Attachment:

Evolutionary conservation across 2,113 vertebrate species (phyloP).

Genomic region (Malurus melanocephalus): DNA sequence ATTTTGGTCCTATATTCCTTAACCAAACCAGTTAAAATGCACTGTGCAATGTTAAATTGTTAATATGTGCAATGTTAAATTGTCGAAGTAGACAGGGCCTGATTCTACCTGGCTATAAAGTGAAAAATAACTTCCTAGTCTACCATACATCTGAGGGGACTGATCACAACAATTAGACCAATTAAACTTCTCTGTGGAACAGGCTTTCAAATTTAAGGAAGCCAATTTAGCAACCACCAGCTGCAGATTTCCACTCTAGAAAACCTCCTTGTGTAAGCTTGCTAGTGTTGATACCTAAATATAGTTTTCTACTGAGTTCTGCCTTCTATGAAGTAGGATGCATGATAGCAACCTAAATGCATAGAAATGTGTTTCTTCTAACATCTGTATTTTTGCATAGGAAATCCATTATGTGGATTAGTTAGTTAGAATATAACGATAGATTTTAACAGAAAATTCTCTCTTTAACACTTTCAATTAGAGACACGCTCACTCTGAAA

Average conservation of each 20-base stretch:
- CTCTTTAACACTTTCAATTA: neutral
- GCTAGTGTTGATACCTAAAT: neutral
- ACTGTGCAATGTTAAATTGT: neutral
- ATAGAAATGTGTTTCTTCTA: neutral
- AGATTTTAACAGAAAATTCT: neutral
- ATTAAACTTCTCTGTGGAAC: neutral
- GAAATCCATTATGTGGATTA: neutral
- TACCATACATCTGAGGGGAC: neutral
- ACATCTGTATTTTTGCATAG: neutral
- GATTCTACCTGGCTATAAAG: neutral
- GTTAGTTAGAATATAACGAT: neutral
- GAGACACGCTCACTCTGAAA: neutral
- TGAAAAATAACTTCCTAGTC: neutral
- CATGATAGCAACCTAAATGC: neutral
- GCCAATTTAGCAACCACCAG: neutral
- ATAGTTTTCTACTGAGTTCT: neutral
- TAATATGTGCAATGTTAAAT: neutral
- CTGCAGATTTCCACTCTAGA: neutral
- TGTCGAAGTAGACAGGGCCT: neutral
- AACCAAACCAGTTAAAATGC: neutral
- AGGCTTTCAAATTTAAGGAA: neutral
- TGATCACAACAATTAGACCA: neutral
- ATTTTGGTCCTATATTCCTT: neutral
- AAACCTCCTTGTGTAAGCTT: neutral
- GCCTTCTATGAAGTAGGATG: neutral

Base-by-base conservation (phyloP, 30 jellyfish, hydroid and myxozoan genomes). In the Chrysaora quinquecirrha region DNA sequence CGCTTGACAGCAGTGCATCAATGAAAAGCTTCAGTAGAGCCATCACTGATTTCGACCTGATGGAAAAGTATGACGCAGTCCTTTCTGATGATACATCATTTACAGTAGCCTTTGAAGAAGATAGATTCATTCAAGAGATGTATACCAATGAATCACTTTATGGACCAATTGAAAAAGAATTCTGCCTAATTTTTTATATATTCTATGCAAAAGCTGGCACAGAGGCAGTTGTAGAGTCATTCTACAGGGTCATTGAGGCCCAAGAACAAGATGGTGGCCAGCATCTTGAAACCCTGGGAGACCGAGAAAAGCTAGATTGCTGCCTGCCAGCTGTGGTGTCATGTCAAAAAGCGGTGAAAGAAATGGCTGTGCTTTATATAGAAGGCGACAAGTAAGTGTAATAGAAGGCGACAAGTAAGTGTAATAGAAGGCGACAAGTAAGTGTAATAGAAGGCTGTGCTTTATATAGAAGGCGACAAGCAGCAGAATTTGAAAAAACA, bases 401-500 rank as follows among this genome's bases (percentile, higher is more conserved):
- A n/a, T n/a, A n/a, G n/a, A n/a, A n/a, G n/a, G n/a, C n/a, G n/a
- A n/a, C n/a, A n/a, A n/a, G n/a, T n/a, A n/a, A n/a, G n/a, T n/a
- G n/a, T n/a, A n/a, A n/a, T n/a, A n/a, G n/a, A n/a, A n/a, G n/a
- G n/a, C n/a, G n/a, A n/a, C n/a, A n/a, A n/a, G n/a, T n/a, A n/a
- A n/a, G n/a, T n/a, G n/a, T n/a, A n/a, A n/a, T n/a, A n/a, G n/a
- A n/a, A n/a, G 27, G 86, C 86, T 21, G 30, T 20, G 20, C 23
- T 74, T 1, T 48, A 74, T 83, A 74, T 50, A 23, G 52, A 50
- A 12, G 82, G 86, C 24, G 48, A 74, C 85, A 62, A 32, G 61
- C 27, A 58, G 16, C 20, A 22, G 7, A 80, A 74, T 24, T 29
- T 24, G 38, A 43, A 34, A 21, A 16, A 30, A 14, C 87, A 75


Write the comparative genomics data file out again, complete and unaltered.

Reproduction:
Evolutionary conservation across 2,113 vertebrate species (phyloP).

Genomic region (Malurus melanocephalus): DNA sequence ATTTTGGTCCTATATTCCTTAACCAAACCAGTTAAAATGCACTGTGCAATGTTAAATTGTTAATATGTGCAATGTTAAATTGTCGAAGTAGACAGGGCCTGATTCTACCTGGCTATAAAGTGAAAAATAACTTCCTAGTCTACCATACATCTGAGGGGACTGATCACAACAATTAGACCAATTAAACTTCTCTGTGGAACAGGCTTTCAAATTTAAGGAAGCCAATTTAGCAACCACCAGCTGCAGATTTCCACTCTAGAAAACCTCCTTGTGTAAGCTTGCTAGTGTTGATACCTAAATATAGTTTTCTACTGAGTTCTGCCTTCTATGAAGTAGGATGCATGATAGCAACCTAAATGCATAGAAATGTGTTTCTTCTAACATCTGTATTTTTGCATAGGAAATCCATTATGTGGATTAGTTAGTTAGAATATAACGATAGATTTTAACAGAAAATTCTCTCTTTAACACTTTCAATTAGAGACACGCTCACTCTGAAA

Average conservation of each 20-base stretch:
- CTCTTTAACACTTTCAATTA: neutral
- GCTAGTGTTGATACCTAAAT: neutral
- ACTGTGCAATGTTAAATTGT: neutral
- ATAGAAATGTGTTTCTTCTA: neutral
- AGATTTTAACAGAAAATTCT: neutral
- ATTAAACTTCTCTGTGGAAC: neutral
- GAAATCCATTATGTGGATTA: neutral
- TACCATACATCTGAGGGGAC: neutral
- ACATCTGTATTTTTGCATAG: neutral
- GATTCTACCTGGCTATAAAG: neutral
- GTTAGTTAGAATATAACGAT: neutral
- GAGACACGCTCACTCTGAAA: neutral
- TGAAAAATAACTTCCTAGTC: neutral
- CATGATAGCAACCTAAATGC: neutral
- GCCAATTTAGCAACCACCAG: neutral
- ATAGTTTTCTACTGAGTTCT: neutral
- TAATATGTGCAATGTTAAAT: neutral
- CTGCAGATTTCCACTCTAGA: neutral
- TGTCGAAGTAGACAGGGCCT: neutral
- AACCAAACCAGTTAAAATGC: neutral
- AGGCTTTCAAATTTAAGGAA: neutral
- TGATCACAACAATTAGACCA: neutral
- ATTTTGGTCCTATATTCCTT: neutral
- AAACCTCCTTGTGTAAGCTT: neutral
- GCCTTCTATGAAGTAGGATG: neutral

Base-by-base conservation (phyloP, 30 jellyfish, hydroid and myxozoan genomes). In the Chrysaora quinquecirrha region DNA sequence CGCTTGACAGCAGTGCATCAATGAAAAGCTTCAGTAGAGCCATCACTGATTTCGACCTGATGGAAAAGTATGACGCAGTCCTTTCTGATGATACATCATTTACAGTAGCCTTTGAAGAAGATAGATTCATTCAAGAGATGTATACCAATGAATCACTTTATGGACCAATTGAAAAAGAATTCTGCCTAATTTTTTATATATTCTATGCAAAAGCTGGCACAGAGGCAGTTGTAGAGTCATTCTACAGGGTCATTGAGGCCCAAGAACAAGATGGTGGCCAGCATCTTGAAACCCTGGGAGACCGAGAAAAGCTAGATTGCTGCCTGCCAGCTGTGGTGTCATGTCAAAAAGCGGTGAAAGAAATGGCTGTGCTTTATATAGAAGGCGACAAGTAAGTGTAATAGAAGGCGACAAGTAAGTGTAATAGAAGGCGACAAGTAAGTGTAATAGAAGGCTGTGCTTTATATAGAAGGCGACAAGCAGCAGAATTTGAAAAAACA, bases 401-500 rank as follows among this genome's bases (percentile, higher is more conserved):
- A n/a, T n/a, A n/a, G n/a, A n/a, A n/a, G n/a, G n/a, C n/a, G n/a
- A n/a, C n/a, A n/a, A n/a, G n/a, T n/a, A n/a, A n/a, G n/a, T n/a
- G n/a, T n/a, A n/a, A n/a, T n/a, A n/a, G n/a, A n/a, A n/a, G n/a
- G n/a, C n/a, G n/a, A n/a, C n/a, A n/a, A n/a, G n/a, T n/a, A n/a
- A n/a, G n/a, T n/a, G n/a, T n/a, A n/a, A n/a, T n/a, A n/a, G n/a
- A n/a, A n/a, G 27, G 86, C 86, T 21, G 30, T 20, G 20, C 23
- T 74, T 1, T 48, A 74, T 83, A 74, T 50, A 23, G 52, A 50
- A 12, G 82, G 86, C 24, G 48, A 74, C 85, A 62, A 32, G 61
- C 27, A 58, G 16, C 20, A 22, G 7, A 80, A 74, T 24, T 29
- T 24, G 38, A 43, A 34, A 21, A 16, A 30, A 14, C 87, A 75